A dangerous and unsustainable taxation tool

A wealth tax may be the fastest way to plug the holes in government finances, but it is dangerously unsustainable, according to Hannes Van den Berg, CEO of Momentum Consult. He explained that a wealth tax is levied on people whose net worth is above a certain threshold. And the rich are easy prey in a country with the highest published inequality in the world. A recent study by the World Inequality Lab suggested a range of taxes that could be levied on South Africans with a net worth over R3.8 million, suggesting that these taxes could raise up to R160 billion for government coffers. But does it make sense in a South African context?  Van den Berg thinks not, arguing that wealth tax is a short term tool to fix a long term problem. 

One of the issues facing National Treasury is that South Africans are already heavily taxed compared to their international peers, especially when one considers the mix of services that mid- to high-income families are forced to self-fund. We already face Capital Gains Tax, transfer duty, estate tax, donations tax and wide range of additional municipal taxes in the form of rates and surcharges on electricity and water and sanitation. Some use the Laffer Curve argument to keep the tax wolves at bay. The Laffer Curve was developed by supply-side economist Arthur Laffer to show that there is a point beyond which total tax revenue collections will fall despite raising tax rates.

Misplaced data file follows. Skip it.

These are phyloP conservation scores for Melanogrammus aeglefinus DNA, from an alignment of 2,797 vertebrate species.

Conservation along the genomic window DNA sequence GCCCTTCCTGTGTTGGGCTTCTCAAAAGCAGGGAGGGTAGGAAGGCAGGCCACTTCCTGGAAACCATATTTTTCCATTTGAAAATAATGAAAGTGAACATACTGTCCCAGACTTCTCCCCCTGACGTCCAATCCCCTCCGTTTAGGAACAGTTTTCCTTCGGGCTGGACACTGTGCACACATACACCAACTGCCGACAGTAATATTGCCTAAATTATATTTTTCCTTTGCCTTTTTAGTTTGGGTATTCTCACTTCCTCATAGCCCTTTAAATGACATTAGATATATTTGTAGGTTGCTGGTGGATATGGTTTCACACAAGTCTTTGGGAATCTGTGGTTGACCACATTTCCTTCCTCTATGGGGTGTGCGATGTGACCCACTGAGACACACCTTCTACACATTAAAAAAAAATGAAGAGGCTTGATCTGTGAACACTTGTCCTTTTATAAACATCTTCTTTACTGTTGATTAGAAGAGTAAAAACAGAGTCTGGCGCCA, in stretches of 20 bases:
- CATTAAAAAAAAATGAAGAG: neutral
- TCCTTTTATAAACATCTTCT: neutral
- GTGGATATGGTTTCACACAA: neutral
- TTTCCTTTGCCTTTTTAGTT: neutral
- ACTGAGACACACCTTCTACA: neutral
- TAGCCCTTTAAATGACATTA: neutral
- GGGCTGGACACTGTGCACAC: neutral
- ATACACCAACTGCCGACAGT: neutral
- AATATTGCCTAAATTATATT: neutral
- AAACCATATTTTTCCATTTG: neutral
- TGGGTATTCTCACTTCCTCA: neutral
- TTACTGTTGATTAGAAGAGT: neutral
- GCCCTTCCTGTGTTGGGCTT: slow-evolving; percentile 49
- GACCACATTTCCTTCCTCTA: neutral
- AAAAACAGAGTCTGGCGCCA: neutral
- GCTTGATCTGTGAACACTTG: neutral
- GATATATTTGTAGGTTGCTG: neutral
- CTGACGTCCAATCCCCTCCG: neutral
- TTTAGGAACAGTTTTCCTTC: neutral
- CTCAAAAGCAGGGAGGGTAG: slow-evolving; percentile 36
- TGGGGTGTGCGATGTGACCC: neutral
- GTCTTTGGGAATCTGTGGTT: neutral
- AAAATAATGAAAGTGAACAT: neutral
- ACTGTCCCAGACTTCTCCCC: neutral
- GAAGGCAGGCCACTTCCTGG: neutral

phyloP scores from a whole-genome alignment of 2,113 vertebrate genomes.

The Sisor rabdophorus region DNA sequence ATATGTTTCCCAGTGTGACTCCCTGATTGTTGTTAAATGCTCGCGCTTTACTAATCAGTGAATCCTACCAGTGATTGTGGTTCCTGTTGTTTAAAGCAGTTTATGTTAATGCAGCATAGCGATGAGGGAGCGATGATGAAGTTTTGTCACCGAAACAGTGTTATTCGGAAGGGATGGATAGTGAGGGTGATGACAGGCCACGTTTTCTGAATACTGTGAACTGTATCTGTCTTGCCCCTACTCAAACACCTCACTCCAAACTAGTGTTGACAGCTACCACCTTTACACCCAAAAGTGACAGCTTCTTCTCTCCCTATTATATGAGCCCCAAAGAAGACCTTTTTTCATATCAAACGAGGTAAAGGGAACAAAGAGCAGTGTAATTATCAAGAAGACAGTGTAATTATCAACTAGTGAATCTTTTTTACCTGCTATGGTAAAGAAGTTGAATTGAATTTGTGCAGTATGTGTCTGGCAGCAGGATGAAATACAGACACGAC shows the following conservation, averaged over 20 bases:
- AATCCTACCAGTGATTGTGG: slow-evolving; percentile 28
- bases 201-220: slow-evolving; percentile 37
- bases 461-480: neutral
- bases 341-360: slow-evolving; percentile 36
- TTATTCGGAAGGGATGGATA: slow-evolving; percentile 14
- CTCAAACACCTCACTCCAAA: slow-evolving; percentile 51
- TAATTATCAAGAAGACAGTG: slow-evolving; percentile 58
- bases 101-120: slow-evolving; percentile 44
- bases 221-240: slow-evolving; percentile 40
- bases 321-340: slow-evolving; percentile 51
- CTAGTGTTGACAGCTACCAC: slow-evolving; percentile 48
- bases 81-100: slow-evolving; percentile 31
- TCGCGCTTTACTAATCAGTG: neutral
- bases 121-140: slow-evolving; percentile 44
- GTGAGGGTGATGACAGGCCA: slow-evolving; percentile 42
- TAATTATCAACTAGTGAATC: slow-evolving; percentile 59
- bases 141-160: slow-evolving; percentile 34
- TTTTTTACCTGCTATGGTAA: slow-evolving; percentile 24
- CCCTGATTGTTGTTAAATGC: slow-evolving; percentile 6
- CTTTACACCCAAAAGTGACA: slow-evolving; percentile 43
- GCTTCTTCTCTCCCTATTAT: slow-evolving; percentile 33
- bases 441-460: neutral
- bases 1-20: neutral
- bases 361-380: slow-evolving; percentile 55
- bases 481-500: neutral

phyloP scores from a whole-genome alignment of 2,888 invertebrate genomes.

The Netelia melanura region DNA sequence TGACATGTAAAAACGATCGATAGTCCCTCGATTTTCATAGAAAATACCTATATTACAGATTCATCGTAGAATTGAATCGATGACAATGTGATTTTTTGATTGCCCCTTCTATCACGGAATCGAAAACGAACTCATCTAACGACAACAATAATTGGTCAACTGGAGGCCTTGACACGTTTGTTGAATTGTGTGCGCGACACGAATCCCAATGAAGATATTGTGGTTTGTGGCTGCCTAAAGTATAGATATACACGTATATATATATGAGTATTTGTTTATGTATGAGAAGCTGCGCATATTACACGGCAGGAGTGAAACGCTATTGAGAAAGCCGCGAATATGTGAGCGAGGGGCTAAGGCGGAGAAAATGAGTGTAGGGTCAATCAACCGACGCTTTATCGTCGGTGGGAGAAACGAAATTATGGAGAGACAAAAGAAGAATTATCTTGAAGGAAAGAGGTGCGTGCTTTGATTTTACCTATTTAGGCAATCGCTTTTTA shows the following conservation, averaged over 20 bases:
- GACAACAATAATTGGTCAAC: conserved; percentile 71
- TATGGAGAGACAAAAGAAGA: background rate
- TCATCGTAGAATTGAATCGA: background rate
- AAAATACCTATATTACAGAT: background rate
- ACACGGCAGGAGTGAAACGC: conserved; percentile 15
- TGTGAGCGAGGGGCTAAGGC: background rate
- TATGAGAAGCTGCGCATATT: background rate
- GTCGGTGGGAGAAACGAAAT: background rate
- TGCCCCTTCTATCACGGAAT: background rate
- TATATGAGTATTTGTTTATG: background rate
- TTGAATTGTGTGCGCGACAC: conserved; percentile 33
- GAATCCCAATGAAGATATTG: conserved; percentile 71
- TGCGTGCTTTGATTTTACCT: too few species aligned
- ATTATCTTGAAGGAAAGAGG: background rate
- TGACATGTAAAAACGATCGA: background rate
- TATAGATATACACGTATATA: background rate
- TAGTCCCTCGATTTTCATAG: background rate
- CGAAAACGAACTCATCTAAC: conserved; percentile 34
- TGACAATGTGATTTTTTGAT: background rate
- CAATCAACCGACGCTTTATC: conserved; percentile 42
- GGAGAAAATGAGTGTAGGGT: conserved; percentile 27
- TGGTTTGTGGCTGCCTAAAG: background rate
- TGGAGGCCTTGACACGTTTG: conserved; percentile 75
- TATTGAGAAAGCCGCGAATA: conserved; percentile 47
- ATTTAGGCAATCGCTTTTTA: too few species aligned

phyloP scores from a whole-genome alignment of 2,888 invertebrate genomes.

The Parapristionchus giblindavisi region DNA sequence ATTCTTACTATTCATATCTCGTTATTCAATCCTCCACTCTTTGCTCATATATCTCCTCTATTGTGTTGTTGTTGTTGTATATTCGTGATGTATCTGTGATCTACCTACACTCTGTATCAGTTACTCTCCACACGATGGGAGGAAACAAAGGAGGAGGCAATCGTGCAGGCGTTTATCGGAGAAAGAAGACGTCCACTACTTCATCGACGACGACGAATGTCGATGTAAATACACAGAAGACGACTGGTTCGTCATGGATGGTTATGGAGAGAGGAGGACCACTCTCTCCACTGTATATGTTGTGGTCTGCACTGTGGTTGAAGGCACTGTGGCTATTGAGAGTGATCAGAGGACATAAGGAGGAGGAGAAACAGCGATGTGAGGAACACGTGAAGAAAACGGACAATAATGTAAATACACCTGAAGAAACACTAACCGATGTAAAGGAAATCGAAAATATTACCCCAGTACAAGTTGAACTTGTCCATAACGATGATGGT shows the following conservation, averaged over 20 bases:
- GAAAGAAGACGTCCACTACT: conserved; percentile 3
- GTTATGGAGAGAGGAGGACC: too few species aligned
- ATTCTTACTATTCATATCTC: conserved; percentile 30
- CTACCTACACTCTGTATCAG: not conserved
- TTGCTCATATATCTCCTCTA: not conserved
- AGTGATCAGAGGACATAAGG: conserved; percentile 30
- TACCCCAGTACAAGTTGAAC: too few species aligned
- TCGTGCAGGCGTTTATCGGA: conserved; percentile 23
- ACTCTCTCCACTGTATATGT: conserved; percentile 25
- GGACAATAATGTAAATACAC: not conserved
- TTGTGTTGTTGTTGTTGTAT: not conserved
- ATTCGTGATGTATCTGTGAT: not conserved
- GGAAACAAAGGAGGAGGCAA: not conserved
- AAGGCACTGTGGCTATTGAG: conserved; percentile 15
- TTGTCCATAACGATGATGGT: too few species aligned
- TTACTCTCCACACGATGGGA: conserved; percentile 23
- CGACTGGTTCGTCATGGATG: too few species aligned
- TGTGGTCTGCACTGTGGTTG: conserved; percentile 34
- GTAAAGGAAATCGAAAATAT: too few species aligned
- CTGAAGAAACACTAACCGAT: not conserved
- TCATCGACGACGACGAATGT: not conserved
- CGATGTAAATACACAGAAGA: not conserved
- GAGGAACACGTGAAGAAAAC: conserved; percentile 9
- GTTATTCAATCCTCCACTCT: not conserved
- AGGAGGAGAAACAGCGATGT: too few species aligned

Others point out that the rich will simply relocate to friendlier tax dispensations. In fact, our prohibitively high levels of tax is fast becoming a major reason for people leaving the country. “The level of tax [in South Africa] is so high that people are either looking for other, often riskier, ways to mitigate their tax burden or they avoid paying tax altogether”, notes Van den Bergh. He points out that in a capitalist system, those willing to risk their capital for the country’s growth would reasonably expect some return. The bottom line is that neither tax avoidance nor emigration are helpful for economic growth. 

Celebrating a mediocre growth forecast